Senator WHISH-WILSON: I would have more questions but I have some others I have got to get onto quickly. CDF, in relation to suicide in your systemic review, will you be working with recently developed veterans' groups such as Soldier On and Mates4Mates, who have their own suicide watch network? Ultimately, will you be seeking to make recommendations such as having a register of suicide with the DVA? Who would have responsibility?

Air Chief Marshal Binskin : That is all happening now, in fact.

Senator WHISH-WILSON: At the moment, DVA does not have a register for suicide.

Air Chief Marshal Binskin : No, sorry: working with DVA to develop that register—that work is in process now.

Senator WHISH-WILSON: How far away is that?

Mr Carmody : It is still quite a challenging process to work out the suicide numbers in the ex-service community. As I indicated, we do not have contact—the only time we officially hear of a death by suicide is when we get a claim for compensation. We have worked with the Commonwealth Superannuation Corporation—formerly ComSuper—the Australia Institute of Health and Welfare, and Defence to try and see whether we can get more details on this, but we are still a way away from this journey.

One of the other activities that we undertook was to try and get a veteran-specific item in the Census. But that was refused on the basis that the veteran population is too small a population of the Australian community to warrant a particular question in the Census, because most of the people who respond to the census would answer in the negative.

We have tried a number of tactics and we are still continuing to get a tactic on what the overall veteran number is and then compare that to a database—maybe the National Death Index—to work our way through this, but there is still some time to go on the journey.

Senator WHISH-WILSON: Can you give us an update on what you think that official number is at the moment?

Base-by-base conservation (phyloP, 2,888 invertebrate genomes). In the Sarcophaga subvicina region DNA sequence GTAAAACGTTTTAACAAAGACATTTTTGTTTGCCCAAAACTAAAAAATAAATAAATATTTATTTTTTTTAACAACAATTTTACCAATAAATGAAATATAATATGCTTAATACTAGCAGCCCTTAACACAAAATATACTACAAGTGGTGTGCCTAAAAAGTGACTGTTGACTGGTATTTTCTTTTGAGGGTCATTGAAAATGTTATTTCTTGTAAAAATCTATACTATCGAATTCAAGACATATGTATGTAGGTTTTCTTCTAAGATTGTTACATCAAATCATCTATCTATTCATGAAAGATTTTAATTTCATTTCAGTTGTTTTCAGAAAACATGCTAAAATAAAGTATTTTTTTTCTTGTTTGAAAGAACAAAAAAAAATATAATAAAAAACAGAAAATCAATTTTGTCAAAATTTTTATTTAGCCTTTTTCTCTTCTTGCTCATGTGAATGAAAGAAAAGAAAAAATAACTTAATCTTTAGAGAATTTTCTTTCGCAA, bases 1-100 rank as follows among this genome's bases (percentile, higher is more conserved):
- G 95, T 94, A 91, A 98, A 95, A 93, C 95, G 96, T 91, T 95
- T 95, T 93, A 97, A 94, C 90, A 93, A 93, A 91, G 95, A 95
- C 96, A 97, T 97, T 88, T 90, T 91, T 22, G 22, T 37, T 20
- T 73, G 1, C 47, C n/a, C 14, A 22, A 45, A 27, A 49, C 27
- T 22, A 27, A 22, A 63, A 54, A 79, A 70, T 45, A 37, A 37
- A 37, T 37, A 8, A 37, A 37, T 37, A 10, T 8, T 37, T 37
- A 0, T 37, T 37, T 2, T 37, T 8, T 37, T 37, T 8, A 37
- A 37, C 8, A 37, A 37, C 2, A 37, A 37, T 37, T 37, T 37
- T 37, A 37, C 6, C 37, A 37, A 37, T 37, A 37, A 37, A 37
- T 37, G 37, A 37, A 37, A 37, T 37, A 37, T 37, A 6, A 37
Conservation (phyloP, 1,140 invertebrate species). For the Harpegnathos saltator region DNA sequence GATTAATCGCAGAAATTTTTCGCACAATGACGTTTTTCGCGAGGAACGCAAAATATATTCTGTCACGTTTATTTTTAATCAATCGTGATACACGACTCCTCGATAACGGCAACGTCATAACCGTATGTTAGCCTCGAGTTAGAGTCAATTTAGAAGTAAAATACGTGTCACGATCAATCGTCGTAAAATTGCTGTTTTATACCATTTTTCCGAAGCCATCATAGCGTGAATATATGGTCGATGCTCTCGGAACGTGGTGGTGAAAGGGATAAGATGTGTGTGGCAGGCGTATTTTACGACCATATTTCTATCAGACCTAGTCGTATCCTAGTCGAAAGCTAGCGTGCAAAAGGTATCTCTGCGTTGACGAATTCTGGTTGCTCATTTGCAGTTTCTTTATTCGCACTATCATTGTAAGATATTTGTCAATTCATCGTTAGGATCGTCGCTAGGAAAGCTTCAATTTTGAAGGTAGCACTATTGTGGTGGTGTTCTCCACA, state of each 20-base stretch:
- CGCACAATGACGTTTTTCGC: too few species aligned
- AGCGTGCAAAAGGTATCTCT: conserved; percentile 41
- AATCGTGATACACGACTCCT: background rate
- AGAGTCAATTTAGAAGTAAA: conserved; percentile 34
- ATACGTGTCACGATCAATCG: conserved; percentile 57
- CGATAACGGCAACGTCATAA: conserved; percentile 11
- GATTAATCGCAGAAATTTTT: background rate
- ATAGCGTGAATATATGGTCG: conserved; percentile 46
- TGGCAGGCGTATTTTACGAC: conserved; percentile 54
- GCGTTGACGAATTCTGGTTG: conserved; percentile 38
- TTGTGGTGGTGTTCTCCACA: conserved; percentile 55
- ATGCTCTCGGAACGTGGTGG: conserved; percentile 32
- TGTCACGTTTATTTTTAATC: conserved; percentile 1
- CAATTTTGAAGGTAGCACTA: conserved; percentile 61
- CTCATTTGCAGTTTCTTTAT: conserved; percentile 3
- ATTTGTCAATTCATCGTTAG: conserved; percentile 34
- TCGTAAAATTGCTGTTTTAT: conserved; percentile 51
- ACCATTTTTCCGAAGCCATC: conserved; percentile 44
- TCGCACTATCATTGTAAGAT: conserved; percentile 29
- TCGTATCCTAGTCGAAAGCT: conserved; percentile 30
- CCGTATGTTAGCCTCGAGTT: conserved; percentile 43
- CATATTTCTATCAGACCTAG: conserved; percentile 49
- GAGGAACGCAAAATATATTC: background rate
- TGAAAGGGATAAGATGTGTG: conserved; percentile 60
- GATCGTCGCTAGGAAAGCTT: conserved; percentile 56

Mr Carmody : I have not got a number I can give you at the moment. The statistics, even on how many people have served in the ADF during the last 10 or 15 years, are not statistically clear.

Senator WHISH-WILSON: Can I ask you about vet homelessness. In their submission, RSL LifeCare assert the numbers of homeless ex-service personnel are much higher than the DVA or the government acknowledge. Have you read that submission and do you dispute that?

Mr Carmody : I have read the submission. Maybe my colleague Ms Campion can answer the question in more detail. There is a definitional issue: it is a question of risk of homelessness versus rooflessness—if I can put it that way—people who do not have anywhere to stay. Our difficulty with the figure that was in the survey of 2009 was that it was extremely broad, including people at risk of homelessness, people who were couchsurfing and quite a range of reasons. We ran our demographic against that number and came up with a smaller figure.

Senator WHISH-WILSON: There were a number of submissions that did suggest expanding the DVA definition of homelessness. You have probably seen those.

Ms Campion : If I could just add to Mr Carmody's answer: it is certainly a difficult area, trying to quantify the number, and it is actually a reflection of just how difficult it is to quantify homelessness more broadly. In relation to what we are trying to do to get a better handle on the numbers, we have got a couple of things in train. One is that we are working with the Australian Institute of Health and Welfare to refine the questions that are in the housing and homelessness data collection that is run periodically so that we get a better definition of what a veteran is and a better understanding from that collection about the number of veterans who are accessing specialist homelessness services.

We also have started to work with Homelessness Australia to see whether we can get information out to homelessness organisations about the services that DVA offers and get them to identify veterans who are accessing their services and refer them to us. But also they periodically do what they call a rough sleepers census, and we are looking at whether we can link in with them when they do those censuses to see whether we can identify veterans—

Senator WHISH-WILSON: There is no database existing at the moment on vet homelessness?